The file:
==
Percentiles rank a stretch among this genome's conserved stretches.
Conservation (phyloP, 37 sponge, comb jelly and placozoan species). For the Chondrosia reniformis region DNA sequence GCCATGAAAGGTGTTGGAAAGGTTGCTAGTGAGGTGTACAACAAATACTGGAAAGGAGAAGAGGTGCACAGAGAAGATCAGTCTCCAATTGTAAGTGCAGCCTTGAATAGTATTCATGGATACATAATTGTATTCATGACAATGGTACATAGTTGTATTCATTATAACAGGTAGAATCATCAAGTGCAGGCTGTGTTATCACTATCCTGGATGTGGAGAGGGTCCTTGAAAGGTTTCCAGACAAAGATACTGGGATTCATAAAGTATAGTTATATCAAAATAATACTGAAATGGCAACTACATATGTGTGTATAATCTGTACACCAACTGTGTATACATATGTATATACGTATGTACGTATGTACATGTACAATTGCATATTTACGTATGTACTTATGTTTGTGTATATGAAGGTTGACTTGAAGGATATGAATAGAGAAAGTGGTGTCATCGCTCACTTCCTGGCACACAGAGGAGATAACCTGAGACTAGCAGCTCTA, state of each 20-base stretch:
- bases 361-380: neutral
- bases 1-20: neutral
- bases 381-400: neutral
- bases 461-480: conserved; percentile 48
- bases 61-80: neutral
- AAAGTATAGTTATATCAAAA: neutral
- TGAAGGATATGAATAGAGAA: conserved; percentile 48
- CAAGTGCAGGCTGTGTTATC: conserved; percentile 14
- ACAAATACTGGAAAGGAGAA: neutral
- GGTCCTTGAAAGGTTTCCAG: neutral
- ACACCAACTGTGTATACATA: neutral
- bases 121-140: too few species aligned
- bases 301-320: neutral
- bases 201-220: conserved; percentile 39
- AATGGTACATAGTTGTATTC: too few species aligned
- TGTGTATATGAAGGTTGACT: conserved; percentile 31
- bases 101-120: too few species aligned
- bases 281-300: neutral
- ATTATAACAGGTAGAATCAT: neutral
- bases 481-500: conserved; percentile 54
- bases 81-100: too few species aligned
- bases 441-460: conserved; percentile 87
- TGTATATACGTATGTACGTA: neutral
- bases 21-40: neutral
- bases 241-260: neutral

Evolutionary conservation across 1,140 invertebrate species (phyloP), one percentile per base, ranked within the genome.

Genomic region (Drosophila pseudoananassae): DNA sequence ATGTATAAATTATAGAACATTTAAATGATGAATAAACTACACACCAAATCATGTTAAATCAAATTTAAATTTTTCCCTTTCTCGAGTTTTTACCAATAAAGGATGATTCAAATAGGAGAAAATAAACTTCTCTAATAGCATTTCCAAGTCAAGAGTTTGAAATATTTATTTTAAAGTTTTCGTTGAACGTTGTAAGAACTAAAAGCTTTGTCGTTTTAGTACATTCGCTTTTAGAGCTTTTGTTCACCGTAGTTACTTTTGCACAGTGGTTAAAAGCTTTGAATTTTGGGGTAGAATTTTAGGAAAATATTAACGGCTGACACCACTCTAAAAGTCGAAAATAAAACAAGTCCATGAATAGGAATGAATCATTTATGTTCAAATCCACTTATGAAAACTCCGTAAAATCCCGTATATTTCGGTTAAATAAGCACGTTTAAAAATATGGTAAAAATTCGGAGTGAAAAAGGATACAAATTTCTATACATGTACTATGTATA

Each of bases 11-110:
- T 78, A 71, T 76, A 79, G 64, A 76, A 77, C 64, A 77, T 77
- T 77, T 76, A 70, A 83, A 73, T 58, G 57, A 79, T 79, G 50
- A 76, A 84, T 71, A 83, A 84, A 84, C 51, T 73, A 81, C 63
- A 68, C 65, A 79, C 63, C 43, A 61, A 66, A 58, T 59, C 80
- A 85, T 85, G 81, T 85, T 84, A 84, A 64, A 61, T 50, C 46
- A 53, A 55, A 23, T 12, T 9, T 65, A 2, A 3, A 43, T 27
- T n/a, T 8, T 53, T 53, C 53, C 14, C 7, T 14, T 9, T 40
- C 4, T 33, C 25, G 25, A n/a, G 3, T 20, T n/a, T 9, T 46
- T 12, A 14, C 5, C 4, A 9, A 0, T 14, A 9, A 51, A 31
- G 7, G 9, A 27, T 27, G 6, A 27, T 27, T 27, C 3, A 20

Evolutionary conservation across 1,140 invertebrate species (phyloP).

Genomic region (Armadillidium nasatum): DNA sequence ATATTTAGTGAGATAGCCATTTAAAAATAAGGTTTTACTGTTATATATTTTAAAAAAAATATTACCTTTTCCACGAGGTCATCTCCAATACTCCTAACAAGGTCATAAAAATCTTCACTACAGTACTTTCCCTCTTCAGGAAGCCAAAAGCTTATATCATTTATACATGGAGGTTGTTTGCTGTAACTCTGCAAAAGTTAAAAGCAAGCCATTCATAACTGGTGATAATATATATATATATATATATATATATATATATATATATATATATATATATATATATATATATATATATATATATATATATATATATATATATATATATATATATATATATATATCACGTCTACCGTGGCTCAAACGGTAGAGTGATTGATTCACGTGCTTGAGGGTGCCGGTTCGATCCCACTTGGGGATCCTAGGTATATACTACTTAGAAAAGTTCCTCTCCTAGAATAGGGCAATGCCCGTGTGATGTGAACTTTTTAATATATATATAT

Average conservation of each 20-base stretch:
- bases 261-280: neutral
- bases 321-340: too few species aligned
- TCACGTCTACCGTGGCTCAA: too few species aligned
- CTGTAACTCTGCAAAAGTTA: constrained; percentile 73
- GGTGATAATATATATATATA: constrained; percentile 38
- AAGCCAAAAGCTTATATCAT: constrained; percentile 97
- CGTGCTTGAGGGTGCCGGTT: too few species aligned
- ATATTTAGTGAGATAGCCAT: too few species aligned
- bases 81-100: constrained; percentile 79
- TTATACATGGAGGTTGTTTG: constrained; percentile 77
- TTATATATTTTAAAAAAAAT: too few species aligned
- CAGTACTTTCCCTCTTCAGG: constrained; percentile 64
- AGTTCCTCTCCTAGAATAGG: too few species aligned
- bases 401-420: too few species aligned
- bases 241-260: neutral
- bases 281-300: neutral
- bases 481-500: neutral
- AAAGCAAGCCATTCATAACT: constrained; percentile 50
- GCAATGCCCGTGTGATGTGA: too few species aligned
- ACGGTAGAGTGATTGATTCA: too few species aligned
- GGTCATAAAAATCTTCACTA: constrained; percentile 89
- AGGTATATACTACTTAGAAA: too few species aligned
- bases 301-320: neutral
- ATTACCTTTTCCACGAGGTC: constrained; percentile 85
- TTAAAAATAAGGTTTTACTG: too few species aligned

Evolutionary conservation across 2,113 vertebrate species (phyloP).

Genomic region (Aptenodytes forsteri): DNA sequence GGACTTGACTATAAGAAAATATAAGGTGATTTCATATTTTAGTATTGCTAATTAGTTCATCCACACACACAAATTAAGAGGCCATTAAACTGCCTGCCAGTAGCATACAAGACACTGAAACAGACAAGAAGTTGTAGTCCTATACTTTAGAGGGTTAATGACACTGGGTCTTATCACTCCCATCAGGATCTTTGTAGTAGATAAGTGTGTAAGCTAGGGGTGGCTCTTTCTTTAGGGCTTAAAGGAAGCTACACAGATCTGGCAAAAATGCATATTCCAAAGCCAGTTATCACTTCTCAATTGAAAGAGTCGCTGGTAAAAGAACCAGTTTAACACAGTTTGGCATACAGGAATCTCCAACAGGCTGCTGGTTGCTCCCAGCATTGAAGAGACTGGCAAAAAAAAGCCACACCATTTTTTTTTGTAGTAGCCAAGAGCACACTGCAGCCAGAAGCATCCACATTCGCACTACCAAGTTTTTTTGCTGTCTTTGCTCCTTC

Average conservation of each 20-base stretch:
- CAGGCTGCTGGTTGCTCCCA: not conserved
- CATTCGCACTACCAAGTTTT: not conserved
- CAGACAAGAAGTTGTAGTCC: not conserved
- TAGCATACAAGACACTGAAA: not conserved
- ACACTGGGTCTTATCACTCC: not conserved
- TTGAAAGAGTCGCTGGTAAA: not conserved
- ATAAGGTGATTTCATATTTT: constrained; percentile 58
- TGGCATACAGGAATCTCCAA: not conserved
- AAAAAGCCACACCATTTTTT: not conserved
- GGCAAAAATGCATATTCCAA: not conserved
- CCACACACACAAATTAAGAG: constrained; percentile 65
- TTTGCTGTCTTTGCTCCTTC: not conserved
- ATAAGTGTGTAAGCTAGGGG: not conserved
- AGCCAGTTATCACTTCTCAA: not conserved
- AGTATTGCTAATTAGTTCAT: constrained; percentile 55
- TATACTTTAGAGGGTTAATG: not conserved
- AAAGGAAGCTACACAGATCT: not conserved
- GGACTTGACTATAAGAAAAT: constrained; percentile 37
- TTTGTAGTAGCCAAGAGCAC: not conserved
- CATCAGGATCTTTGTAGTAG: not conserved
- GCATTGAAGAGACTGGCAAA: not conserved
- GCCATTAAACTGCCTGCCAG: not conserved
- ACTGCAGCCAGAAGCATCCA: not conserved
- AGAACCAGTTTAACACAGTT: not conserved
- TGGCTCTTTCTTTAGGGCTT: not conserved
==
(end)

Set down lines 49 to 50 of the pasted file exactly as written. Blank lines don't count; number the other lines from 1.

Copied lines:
- AAGCCAAAAGCTTATATCAT: constrained; percentile 97
- CGTGCTTGAGGGTGCCGGTT: too few species aligned